Research:Using information sources to drive contributions to Wikipedia
We wish to study how contributions to online collaborative work can be enhanced by supplying relevant source content. Two challenges which member-maintained online communities such as Wikipedia may face include:
- Acquiring new content
- Acquiring verified content (content with sources)
In response to these challenges, we have investigated news feeds and their potential application to the process of editing Wikipedia. We are developing a tool which integrates Twitter and RSS, allowing users to input their preferred news sources and receive recommendations for possible contributions to Wikipedia based on their news sources. We hope that this will make it easier for editors to put new content with citations into Wikipedia. To test our tool, we will invite Wikipedia editors to participate in a user study and monitor their editing activity facilitated by our tool. We will analyze this data along with participants’ past editing behavior to assess whether the quality, quantity, and diversity of Wikipedia contributions by study participants are affected.
We chose our invitees sampling from three pools of Wikipedia contributors:
- All contributors registered on Wikipedia (randomly)
- Contributors who have made an edit in the last 30 days on Wikipedia (randomly)
- Contributors with very recent activity (sequentially from Recent Changes at the time the sample was taken)
We are committed to recruiting participants without being annoying. Once we begin recruitment, we will post an invitation to join our tool on the talk pages of the selected Wikipedia editors. Those who do not respond will not be contacted again. Editors who wish to participate will fill out a consent form before creating a user account in our tool. Additionally, one participant, selected at random, will receive a book token worth fifty US dollars.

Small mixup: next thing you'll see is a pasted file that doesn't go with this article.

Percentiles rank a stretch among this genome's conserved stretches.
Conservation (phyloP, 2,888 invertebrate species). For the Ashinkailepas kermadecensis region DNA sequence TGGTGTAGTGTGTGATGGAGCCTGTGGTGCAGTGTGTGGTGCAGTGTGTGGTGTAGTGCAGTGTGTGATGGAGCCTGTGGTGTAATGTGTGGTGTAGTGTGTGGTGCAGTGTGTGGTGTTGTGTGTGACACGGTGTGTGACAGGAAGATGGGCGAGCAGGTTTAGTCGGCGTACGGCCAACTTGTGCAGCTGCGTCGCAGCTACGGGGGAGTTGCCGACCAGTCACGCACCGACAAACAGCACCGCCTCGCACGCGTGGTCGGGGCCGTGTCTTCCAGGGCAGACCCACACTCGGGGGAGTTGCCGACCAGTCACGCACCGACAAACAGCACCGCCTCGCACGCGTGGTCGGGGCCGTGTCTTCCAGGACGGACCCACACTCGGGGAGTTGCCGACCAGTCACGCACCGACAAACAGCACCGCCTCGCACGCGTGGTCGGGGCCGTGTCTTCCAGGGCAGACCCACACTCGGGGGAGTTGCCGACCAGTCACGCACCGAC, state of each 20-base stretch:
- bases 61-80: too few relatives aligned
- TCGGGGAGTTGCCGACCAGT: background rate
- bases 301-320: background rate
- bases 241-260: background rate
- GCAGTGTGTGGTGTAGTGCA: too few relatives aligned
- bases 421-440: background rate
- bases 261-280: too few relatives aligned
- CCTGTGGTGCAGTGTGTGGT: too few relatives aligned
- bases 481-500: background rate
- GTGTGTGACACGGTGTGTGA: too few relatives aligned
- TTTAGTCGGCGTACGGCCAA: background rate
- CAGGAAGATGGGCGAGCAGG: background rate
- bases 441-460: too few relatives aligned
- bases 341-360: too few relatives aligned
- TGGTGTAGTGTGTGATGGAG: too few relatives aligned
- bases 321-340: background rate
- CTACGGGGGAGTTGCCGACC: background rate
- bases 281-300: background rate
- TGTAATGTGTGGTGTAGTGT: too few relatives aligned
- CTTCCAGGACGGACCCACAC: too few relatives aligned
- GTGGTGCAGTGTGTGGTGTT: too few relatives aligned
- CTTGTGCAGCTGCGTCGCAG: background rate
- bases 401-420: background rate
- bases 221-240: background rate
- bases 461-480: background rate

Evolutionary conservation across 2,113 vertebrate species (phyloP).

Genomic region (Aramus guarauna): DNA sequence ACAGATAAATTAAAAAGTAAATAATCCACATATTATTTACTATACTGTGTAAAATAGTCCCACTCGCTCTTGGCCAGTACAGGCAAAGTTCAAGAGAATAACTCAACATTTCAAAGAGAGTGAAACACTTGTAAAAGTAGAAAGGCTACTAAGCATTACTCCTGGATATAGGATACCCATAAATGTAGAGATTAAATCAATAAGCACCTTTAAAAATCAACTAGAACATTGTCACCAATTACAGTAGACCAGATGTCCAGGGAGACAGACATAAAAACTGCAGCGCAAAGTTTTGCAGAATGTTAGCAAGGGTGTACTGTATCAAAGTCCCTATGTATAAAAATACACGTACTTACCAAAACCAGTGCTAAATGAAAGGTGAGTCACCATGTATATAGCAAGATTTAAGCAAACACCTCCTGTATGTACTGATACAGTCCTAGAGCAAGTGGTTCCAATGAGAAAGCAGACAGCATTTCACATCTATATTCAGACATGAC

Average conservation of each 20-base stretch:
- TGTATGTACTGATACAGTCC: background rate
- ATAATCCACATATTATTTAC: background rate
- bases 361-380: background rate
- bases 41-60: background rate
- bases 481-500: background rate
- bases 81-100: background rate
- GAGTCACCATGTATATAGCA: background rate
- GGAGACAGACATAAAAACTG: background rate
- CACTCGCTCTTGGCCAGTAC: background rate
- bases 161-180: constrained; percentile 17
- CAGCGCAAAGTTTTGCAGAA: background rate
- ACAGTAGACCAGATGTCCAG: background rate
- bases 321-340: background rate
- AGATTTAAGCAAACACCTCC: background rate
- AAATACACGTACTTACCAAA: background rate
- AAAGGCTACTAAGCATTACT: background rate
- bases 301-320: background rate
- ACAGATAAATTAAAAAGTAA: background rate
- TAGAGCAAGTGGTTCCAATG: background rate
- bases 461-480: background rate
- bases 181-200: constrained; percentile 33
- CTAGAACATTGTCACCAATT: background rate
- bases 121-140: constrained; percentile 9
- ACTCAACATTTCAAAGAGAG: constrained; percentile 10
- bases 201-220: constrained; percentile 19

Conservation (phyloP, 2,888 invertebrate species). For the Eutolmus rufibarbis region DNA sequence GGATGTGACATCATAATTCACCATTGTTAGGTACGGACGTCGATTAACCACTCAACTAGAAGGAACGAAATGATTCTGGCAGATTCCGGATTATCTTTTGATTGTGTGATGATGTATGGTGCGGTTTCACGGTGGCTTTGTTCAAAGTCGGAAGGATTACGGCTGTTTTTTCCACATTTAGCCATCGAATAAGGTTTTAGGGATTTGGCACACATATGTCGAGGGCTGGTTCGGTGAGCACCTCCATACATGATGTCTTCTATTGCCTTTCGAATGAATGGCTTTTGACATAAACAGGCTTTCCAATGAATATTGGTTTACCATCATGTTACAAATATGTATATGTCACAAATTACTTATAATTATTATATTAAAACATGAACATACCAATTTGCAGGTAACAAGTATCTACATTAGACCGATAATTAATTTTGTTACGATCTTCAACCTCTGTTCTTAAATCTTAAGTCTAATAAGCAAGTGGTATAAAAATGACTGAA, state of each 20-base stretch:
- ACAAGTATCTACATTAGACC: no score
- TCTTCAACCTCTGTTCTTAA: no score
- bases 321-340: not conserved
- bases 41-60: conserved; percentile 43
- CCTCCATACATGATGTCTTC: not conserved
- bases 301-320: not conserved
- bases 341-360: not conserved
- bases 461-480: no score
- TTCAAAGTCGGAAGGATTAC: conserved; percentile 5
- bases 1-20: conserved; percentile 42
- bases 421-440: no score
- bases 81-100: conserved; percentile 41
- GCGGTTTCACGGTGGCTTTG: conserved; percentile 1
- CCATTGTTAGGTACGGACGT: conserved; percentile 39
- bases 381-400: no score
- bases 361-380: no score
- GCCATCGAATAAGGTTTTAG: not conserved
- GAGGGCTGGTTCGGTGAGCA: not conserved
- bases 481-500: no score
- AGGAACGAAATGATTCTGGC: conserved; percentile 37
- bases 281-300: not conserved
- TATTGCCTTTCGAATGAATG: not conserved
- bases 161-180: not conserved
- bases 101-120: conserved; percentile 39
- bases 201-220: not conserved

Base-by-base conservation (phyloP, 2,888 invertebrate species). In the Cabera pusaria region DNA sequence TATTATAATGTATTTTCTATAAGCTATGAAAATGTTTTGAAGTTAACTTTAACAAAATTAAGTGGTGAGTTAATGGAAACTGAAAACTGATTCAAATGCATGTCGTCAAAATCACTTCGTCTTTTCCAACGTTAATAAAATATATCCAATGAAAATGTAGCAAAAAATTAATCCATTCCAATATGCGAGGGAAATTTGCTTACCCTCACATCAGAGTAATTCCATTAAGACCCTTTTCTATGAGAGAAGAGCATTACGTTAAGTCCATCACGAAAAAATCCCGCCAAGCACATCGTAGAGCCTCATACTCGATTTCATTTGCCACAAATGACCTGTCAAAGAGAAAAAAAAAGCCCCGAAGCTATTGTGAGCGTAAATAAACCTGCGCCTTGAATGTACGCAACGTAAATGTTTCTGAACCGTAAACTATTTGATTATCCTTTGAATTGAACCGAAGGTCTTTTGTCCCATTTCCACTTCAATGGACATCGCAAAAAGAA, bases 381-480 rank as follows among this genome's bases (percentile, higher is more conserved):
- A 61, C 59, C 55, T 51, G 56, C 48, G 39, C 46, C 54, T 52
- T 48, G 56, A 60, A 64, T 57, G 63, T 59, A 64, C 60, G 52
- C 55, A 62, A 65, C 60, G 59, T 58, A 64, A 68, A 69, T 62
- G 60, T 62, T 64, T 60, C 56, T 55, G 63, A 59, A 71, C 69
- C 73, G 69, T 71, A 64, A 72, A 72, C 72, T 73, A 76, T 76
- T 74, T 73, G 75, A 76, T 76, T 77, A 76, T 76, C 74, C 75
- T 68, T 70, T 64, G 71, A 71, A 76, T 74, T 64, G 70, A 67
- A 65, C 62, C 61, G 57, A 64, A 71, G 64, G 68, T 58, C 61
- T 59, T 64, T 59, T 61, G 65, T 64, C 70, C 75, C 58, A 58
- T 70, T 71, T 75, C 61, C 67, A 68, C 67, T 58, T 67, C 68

Here is the recruitment message we intend to send. We will split the effort of recruiting amongst our team; hence, the bracketed researcher name.
- Hello [username],
- I'm part of a team that is conducting a research study investigating how to help Wikipedia editors find interesting content to edit. More specifically, we are interested in seeing if content from recent sources of news can be used to enhance Wikipedia editing. We have created a tool, called WikiFeed, that allows you to specify Twitter and/or RSS feeds with news sources that are interesting to you. WikiFeed then helps you make connections between those feeds and Wikipedia articles. We believe that using this tool may be a lot of fun, and may help you come up with some ideas on how to contribute to Wikipedia in ways that interest you that you, and for which you are qualified, that you had not previously considered. Please participate! To do so, please visit [url to be determined] and sign up. If you have any questions, please feel free to ask via my talk page, or by email at [email address].
- Thank you, [researcher]
Benefits for Wikipedia
We hope that our tool will ultimately benefit Wikipedia by enhancing contributions in terms of quality, quantity, diversity, and credibility. By giving editors news they’re interested in and, in turn, making recommendations for Wikipedia editing based on those news sources, we hope to make editing easier, more effective, and more enjoyable for the Wikipedia community. We would love to see Wikipedia - as both a community and an encyclopedia - continue to thrive, and we hope our tool will only continue to make Wikipedia stronger.
Sharing our Findings
We intend to present the results of our work at a research conference such as IUI or WikiSym, and publish the results in an associated paper. If the online tool that we create is successful, we would make it available to the Wikipedia community at large.
Wikipedia Policies, Ethics, and Human Subjects Protection
- Participant recruitment starting July 2
- Tool Development until July 16
- User study begins July 23
We would love to hear your input! Any questions or comments can be directed towards David Musicant.